Apartment in the 19th century townhouse in Ljubljana is a place of opposites: it is both warm and cold, both soft and orthagonal. It is equally open and closed against its surroundings and both in contact and in conflict with it’s past. It is an interpolation of two different but visually connected ambients with contrasting identities and materialities: the loft and the salon.
Bean Buro has poetically created a series of 240sqft (22.2sqm) micro apartments in Kwai Chung Hong Kong as part of a residential development roll out.
Inspired by the surrealist painter Edward Hopper, the effect is a transitory space that simultaneously reflects the external dynamic lifestyles of Hong Kong urban dwellers while creating a calm internal environment. The aim was to create a space for one to reflect inner life and feelings by being able to personalise the space with sentimental person objects. Similar to Hopper’s famous painting Rooms by the Sea, Bean Buro’s canvas paintings depicts natural sunlight captured and the internal space is more an evocative metaphor of silence and solitude than the transcription of an actual scene.
Bean Buro has gutted the internal walls of the three bedrooms apartment of approximately 2,000sqft to transform a dark corridor layout into a light filled open space. The project is located in Cape Mansions Pok Fu Lam, Hong Kong.
The project presents the renovation of an apartment located in a building on the ‘Eixample’ neighbourhood, Barcelona.
Originally, the apartment presented a decayed and dark image due to the excessive subdivided rooms. The patio is very narrow and it scarcely receives light. Except for the two rooms next to the main facade, the apartment was barely illuminated by natural light.
Article source: Luigi Rosselli Pty Ltd – Architects
Benelong Crescent apartments are inspired by the sinuous forms of Erich Mendelsohn’s Einstein Tower in Potsdam, completed in the 1920’s. The apartments cascade down the hill to follow the contours and the curved terraced balconies are shaped by the irregular boundaries of the site, rounded off by the prevailing winds.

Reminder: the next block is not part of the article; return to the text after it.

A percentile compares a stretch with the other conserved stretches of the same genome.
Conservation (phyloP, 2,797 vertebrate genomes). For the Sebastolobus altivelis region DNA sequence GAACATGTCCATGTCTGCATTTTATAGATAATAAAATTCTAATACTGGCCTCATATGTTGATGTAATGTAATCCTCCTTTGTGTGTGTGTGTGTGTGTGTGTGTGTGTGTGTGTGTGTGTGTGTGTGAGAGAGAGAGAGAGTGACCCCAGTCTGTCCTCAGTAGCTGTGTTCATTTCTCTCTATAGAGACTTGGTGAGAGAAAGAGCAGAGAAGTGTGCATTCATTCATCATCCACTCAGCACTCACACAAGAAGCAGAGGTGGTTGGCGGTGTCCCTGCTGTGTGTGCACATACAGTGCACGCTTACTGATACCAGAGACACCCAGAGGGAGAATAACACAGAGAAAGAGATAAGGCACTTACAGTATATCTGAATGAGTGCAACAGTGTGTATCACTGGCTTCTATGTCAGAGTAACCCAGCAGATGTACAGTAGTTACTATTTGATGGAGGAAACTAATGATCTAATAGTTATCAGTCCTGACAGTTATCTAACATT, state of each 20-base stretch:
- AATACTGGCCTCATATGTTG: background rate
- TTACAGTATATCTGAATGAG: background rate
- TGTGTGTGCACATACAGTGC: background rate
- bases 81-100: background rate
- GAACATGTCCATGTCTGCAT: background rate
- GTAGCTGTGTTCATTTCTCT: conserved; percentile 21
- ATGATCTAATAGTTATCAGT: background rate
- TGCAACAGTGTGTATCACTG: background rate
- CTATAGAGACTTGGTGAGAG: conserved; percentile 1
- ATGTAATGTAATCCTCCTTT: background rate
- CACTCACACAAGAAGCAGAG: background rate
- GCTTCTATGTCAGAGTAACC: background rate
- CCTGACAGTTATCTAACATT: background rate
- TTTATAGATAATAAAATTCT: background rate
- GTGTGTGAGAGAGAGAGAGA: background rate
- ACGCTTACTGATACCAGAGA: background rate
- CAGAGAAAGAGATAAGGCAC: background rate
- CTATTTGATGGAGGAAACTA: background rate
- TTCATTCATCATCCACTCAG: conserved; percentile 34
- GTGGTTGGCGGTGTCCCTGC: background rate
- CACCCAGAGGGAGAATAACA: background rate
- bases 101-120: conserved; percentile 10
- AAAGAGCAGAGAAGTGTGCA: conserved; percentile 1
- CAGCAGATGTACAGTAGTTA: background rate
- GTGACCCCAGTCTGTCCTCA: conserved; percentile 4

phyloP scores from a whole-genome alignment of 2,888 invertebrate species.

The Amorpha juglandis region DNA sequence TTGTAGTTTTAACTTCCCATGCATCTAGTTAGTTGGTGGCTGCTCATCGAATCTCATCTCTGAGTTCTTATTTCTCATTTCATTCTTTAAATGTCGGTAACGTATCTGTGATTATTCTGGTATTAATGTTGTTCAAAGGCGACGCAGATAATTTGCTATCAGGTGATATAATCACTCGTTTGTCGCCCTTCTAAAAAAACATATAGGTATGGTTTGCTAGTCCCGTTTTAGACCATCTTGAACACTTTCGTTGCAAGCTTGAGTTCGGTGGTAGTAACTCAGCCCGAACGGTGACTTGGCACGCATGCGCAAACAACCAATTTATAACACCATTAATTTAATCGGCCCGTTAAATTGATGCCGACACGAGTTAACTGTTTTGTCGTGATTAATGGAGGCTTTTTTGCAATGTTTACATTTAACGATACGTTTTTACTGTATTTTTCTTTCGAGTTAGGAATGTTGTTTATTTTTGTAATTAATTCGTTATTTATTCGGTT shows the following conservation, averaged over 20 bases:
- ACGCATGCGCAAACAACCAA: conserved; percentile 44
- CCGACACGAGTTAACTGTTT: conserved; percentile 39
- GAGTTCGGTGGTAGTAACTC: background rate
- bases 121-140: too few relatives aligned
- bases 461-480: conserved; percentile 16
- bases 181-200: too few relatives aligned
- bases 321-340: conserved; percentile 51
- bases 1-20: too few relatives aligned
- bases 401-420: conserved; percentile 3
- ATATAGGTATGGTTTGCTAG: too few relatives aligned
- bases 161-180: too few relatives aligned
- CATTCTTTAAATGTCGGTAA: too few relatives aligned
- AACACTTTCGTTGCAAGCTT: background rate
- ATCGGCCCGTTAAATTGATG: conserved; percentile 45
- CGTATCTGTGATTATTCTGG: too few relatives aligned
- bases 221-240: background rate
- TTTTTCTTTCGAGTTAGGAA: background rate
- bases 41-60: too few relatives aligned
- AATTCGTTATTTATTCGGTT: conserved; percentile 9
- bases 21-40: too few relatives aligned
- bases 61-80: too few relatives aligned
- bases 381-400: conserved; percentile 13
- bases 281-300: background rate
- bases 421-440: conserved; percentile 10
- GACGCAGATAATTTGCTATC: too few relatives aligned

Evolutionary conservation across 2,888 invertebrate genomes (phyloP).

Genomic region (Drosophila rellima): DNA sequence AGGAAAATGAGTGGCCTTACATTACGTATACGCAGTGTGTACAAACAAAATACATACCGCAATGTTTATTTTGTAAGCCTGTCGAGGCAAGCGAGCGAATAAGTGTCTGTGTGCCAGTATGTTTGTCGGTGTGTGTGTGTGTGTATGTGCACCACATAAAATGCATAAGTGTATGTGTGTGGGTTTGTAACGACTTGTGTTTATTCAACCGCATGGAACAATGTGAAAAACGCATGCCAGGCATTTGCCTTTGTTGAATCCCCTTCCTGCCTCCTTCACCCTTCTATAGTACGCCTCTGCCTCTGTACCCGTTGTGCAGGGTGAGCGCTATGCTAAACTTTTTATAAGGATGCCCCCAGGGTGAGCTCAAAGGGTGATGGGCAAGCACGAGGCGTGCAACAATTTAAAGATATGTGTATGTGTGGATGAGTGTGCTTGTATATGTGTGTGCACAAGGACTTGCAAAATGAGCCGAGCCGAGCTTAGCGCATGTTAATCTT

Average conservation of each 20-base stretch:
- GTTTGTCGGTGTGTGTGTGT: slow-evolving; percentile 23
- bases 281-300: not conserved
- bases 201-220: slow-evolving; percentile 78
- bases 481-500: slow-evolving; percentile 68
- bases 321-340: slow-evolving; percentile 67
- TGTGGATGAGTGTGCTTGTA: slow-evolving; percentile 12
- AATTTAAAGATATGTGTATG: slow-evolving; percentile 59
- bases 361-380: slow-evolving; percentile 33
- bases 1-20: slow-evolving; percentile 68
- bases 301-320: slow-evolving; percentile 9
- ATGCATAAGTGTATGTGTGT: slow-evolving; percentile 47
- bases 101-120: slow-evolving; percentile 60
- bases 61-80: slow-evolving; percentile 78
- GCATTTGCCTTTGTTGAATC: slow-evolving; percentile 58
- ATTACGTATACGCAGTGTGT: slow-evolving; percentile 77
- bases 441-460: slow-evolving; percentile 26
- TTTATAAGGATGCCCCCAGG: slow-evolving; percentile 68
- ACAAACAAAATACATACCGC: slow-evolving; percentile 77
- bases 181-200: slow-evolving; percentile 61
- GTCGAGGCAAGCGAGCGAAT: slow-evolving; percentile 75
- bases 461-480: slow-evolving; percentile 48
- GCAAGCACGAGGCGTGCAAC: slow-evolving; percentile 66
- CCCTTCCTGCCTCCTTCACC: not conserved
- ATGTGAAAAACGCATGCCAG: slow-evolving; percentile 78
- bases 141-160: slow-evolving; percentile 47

In the urban landscape of northeast Paris, the project sits at the crossroads of several transport networks : the major artery Boulevard Mac Donald, the Parisian beltway, the canal Saint-Denis, and the railway axis leading to the Gare de l’Est train station.
By virtue of its verticality and the autonomy of its form, the building signals and highlights the intersection of these diverse networks. Veritable visual landmark, it marks the alignment of the canal from the confines of Saint-Denis to Aubervilliers. As seen from the Port of Aubervilliers, it constitutes a background to the large thoroughfare of Boulevard Mac Donald.
The existing interior space was an archetype of a Barcelona’s Eixample flat. Space configuration – based on small rooms concatenation – and its characteristic constructive elements – such as the hydraulic flooring, high ceilings with moldings, old wooden windows and doors, a free height of 350cm, or some singular elements like a wall fireplace – remained intact.
A young Manhattan expecting couple approached us, as they began looking for real estate for their growing family. This brought them back to their childhood neighborhood of the historical gardens of Forest Hills, NY, where Fredrick Law Olmstead had masterplanned the leafy modern enclave. This clean modern interior renovation converts a spacious 2 bedroom into a 3 bedroom and a flexible home office. In our early discussions, a small request for a \”phone jack and outlets for a laptop by his bed\” quickly evolved into realizing that our client’s work involved all hours of the day. Creating a dedicated home office became central in organizing the apartment spaces; the office became a buffer between the public open living spaces and the private bedrooms. We provided a teak slat screen to allow for light and filtered views; while a large frameless glass sliding door opens up the space onto the open dining and living room. By the time we completed the renovation, the client decided to permanently work from home.